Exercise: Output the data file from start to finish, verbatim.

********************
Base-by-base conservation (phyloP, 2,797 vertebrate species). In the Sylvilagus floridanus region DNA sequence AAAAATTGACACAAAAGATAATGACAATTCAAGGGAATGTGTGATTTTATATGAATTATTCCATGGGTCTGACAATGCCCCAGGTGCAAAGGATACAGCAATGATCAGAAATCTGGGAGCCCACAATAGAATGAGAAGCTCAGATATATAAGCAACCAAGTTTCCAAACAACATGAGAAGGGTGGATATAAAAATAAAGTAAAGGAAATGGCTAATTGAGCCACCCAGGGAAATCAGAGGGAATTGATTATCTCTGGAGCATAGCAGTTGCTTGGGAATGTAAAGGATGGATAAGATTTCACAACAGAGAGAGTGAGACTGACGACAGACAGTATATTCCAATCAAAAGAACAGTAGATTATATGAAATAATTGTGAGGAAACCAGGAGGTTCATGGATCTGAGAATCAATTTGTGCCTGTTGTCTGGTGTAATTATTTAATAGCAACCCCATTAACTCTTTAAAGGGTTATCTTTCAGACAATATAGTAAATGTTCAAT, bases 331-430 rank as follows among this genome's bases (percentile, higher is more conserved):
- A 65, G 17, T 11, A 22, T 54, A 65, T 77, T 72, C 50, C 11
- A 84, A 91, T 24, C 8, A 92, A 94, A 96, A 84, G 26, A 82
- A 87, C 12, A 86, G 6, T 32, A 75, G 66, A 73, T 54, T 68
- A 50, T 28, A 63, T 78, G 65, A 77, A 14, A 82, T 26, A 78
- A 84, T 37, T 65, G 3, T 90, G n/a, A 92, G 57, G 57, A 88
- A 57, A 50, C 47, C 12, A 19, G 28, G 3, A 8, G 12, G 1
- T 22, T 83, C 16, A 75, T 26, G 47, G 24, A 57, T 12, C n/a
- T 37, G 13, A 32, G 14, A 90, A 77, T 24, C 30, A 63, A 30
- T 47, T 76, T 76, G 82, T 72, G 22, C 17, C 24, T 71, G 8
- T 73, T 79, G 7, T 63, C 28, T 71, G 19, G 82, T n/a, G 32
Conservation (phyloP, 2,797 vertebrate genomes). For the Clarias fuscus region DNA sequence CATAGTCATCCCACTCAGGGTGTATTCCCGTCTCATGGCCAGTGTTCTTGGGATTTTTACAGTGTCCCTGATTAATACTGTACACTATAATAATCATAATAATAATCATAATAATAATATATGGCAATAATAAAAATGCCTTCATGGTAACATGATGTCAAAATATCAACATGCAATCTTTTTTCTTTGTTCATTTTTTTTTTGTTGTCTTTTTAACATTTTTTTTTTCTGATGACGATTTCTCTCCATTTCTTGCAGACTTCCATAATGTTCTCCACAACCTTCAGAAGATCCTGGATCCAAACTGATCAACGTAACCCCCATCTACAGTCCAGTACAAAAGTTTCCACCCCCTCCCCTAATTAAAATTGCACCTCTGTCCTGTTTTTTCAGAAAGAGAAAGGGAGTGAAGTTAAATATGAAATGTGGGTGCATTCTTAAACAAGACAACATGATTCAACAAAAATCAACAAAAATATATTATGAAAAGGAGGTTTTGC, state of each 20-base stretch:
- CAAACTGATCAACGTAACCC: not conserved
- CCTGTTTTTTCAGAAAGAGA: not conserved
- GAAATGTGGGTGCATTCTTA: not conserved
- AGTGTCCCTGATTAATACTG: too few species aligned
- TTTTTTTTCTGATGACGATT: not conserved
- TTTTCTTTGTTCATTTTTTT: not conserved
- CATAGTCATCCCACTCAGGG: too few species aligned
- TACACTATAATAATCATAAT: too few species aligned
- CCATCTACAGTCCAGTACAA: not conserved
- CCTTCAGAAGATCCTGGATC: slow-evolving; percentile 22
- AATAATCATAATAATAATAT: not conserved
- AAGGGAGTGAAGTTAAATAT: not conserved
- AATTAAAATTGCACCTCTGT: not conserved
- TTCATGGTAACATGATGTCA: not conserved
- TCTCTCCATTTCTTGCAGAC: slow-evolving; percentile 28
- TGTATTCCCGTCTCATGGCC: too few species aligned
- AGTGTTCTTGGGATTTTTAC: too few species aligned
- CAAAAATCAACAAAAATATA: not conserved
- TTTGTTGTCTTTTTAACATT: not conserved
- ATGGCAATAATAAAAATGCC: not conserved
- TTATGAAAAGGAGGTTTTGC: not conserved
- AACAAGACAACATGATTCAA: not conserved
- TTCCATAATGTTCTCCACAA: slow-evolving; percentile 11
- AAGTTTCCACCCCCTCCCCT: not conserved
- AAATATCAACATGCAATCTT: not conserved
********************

Base-by-base conservation (phyloP, 2,797 vertebrate species). In the Sylvilagus floridanus region DNA sequence AAAAATTGACACAAAAGATAATGACAATTCAAGGGAATGTGTGATTTTATATGAATTATTCCATGGGTCTGACAATGCCCCAGGTGCAAAGGATACAGCAATGATCAGAAATCTGGGAGCCCACAATAGAATGAGAAGCTCAGATATATAAGCAACCAAGTTTCCAAACAACATGAGAAGGGTGGATATAAAAATAAAGTAAAGGAAATGGCTAATTGAGCCACCCAGGGAAATCAGAGGGAATTGATTATCTCTGGAGCATAGCAGTTGCTTGGGAATGTAAAGGATGGATAAGATTTCACAACAGAGAGAGTGAGACTGACGACAGACAGTATATTCCAATCAAAAGAACAGTAGATTATATGAAATAATTGTGAGGAAACCAGGAGGTTCATGGATCTGAGAATCAATTTGTGCCTGTTGTCTGGTGTAATTATTTAATAGCAACCCCATTAACTCTTTAAAGGGTTATCTTTCAGACAATATAGTAAATGTTCAAT, bases 331-430 rank as follows among this genome's bases (percentile, higher is more conserved):
- A 65, G 17, T 11, A 22, T 54, A 65, T 77, T 72, C 50, C 11
- A 84, A 91, T 24, C 8, A 92, A 94, A 96, A 84, G 26, A 82
- A 87, C 12, A 86, G 6, T 32, A 75, G 66, A 73, T 54, T 68
- A 50, T 28, A 63, T 78, G 65, A 77, A 14, A 82, T 26, A 78
- A 84, T 37, T 65, G 3, T 90, G n/a, A 92, G 57, G 57, A 88
- A 57, A 50, C 47, C 12, A 19, G 28, G 3, A 8, G 12, G 1
- T 22, T 83, C 16, A 75, T 26, G 47, G 24, A 57, T 12, C n/a
- T 37, G 13, A 32, G 14, A 90, A 77, T 24, C 30, A 63, A 30
- T 47, T 76, T 76, G 82, T 72, G 22, C 17, C 24, T 71, G 8
- T 73, T 79, G 7, T 63, C 28, T 71, G 19, G 82, T n/a, G 32
Conservation (phyloP, 2,797 vertebrate genomes). For the Clarias fuscus region DNA sequence CATAGTCATCCCACTCAGGGTGTATTCCCGTCTCATGGCCAGTGTTCTTGGGATTTTTACAGTGTCCCTGATTAATACTGTACACTATAATAATCATAATAATAATCATAATAATAATATATGGCAATAATAAAAATGCCTTCATGGTAACATGATGTCAAAATATCAACATGCAATCTTTTTTCTTTGTTCATTTTTTTTTTGTTGTCTTTTTAACATTTTTTTTTTCTGATGACGATTTCTCTCCATTTCTTGCAGACTTCCATAATGTTCTCCACAACCTTCAGAAGATCCTGGATCCAAACTGATCAACGTAACCCCCATCTACAGTCCAGTACAAAAGTTTCCACCCCCTCCCCTAATTAAAATTGCACCTCTGTCCTGTTTTTTCAGAAAGAGAAAGGGAGTGAAGTTAAATATGAAATGTGGGTGCATTCTTAAACAAGACAACATGATTCAACAAAAATCAACAAAAATATATTATGAAAAGGAGGTTTTGC, state of each 20-base stretch:
- CAAACTGATCAACGTAACCC: not conserved
- CCTGTTTTTTCAGAAAGAGA: not conserved
- GAAATGTGGGTGCATTCTTA: not conserved
- AGTGTCCCTGATTAATACTG: too few species aligned
- TTTTTTTTCTGATGACGATT: not conserved
- TTTTCTTTGTTCATTTTTTT: not conserved
- CATAGTCATCCCACTCAGGG: too few species aligned
- TACACTATAATAATCATAAT: too few species aligned
- CCATCTACAGTCCAGTACAA: not conserved
- CCTTCAGAAGATCCTGGATC: slow-evolving; percentile 22
- AATAATCATAATAATAATAT: not conserved
- AAGGGAGTGAAGTTAAATAT: not conserved
- AATTAAAATTGCACCTCTGT: not conserved
- TTCATGGTAACATGATGTCA: not conserved
- TCTCTCCATTTCTTGCAGAC: slow-evolving; percentile 28
- TGTATTCCCGTCTCATGGCC: too few species aligned
- AGTGTTCTTGGGATTTTTAC: too few species aligned
- CAAAAATCAACAAAAATATA: not conserved
- TTTGTTGTCTTTTTAACATT: not conserved
- ATGGCAATAATAAAAATGCC: not conserved
- TTATGAAAAGGAGGTTTTGC: not conserved
- AACAAGACAACATGATTCAA: not conserved
- TTCCATAATGTTCTCCACAA: slow-evolving; percentile 11
- AAGTTTCCACCCCCTCCCCT: not conserved
- AAATATCAACATGCAATCTT: not conserved